The deadly 2012 collapse of the Algo Centre Mall — and a damning report that laid part of the blame with municipal officials — loom heavily over the election as Mayor Rick Hamilton seeks a third term in office. Residents have expressed outrage and frustration over officials' role in the crisis, which claimed the lives of two women. A judicial inquiry found last week that municipal officials turned a blind eye to the worsening conditions at the shopping centre until it collapsed following decades of wear. The northern Ontario community is still without a mall. Two councillors — Al Collett and Tom Farquhar — are running to replace Hamilton.
Former mayor Joe Fontana resigned in disgrace this summer after he was found guilty of government fraud for forging a contract from his son's wedding to make it look as though it was for a political event at the same venue while he was a Liberal MP. He's been sentenced to four months of house arrest and has vowed not to seek public office again, effectively ending his three-decade federal and municipal political career. The top candidates vying to replace him are Paul Cheng, a businessman; Matt Brown, a teacher; and city councillor Joe Swan.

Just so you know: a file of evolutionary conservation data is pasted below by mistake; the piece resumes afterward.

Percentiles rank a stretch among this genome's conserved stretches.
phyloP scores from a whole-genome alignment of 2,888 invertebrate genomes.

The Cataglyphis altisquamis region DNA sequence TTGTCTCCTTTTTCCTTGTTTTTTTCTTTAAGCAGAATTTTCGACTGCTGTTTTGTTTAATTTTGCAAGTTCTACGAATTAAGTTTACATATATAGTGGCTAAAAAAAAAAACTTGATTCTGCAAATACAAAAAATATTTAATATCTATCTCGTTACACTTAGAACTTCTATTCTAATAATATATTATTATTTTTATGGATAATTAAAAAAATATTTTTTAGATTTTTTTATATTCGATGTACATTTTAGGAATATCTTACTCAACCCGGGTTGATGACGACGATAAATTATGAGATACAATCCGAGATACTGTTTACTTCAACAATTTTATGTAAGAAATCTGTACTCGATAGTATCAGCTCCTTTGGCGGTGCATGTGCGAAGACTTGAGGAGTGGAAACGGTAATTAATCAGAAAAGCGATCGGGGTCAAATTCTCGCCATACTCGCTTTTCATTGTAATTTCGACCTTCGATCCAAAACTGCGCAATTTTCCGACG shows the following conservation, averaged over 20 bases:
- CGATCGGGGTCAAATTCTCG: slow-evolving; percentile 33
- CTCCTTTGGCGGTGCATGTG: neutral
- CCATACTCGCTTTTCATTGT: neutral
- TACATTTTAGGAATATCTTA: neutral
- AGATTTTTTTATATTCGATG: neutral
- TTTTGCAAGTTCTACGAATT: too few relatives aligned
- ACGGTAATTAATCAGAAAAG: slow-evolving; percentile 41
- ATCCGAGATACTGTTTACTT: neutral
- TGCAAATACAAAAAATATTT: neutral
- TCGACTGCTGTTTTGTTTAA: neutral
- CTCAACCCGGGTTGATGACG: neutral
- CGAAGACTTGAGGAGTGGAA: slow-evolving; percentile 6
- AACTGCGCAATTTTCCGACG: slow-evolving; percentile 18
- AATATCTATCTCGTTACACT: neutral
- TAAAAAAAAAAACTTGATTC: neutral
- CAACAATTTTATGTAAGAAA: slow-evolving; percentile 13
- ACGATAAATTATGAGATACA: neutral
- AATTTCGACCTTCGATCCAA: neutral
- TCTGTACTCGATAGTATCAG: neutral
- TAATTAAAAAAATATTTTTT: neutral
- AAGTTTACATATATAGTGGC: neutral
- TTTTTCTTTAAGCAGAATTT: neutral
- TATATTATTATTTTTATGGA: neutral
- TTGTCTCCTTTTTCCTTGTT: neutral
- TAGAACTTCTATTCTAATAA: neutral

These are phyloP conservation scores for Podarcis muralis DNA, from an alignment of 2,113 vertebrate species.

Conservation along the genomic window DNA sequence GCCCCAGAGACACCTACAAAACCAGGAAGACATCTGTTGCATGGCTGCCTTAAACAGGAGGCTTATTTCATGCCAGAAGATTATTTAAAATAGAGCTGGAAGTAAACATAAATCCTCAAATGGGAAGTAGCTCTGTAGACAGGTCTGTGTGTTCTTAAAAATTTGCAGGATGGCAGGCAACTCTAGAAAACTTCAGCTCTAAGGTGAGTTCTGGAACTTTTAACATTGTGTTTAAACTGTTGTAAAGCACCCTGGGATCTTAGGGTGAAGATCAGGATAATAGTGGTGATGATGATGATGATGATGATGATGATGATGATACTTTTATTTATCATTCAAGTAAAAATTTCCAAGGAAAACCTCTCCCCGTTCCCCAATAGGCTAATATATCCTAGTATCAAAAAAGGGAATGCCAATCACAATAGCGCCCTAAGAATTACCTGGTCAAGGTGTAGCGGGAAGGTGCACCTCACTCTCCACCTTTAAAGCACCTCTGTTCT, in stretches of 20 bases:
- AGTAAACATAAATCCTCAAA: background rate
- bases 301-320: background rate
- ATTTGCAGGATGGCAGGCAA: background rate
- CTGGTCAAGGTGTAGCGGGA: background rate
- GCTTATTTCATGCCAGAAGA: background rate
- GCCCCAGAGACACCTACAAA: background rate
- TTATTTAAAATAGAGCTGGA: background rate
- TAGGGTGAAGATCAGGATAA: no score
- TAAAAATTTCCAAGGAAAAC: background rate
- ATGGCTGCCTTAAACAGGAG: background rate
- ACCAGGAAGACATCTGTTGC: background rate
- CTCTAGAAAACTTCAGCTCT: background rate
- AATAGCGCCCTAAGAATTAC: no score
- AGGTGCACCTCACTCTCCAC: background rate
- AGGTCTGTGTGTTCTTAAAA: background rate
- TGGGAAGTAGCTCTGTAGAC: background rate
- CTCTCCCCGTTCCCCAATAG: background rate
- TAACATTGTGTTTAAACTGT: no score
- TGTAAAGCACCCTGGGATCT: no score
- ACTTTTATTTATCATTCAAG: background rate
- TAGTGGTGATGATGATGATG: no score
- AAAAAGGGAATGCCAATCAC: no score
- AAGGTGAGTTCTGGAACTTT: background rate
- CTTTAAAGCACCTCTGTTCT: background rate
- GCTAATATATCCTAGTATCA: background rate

It's the first real election in nearly four decades for this suburban community west of Toronto. The city's beloved 93-year-old mayor, Hazel McCallion — affectionately known as Hurricane Hazel — was first elected in 1978 and handily won another 11 times. A conflict of interest case involving a development company owned by her son could have seen her ousted from office, but a judge found last year that the conflict was minor and did not warrant such a drastic step. Though she's not running this time, McCallion isn't staying out of the campaign — she's thrown her support behind city councillor Bonnie Crombie, who is considered a frontrunner along with Steve Mahoney, a former MPP.
A cloud of controversy hangs over the incumbent, Susan Fennell, believed to be Canada's highest-paid municipal politician. An audit found Fennell, who is seeking a fifth term in office, broke municipal expense rules — including on business-class flights, premium hotel rooms and cellphone IQ quizzes — worth more than $172,000, although roughly $41,000 was repaid. An arbitrator later released a report that found Fennell must only pay back $3,523.
The scandal has taken centre stage in the race to lead the city northwest of Toronto. The two other contenders for the mayor's seat are Linda Jeffrey, a former provincial Liberal cabinet minister, and John Sanderson, a city councillor.Suggest a correction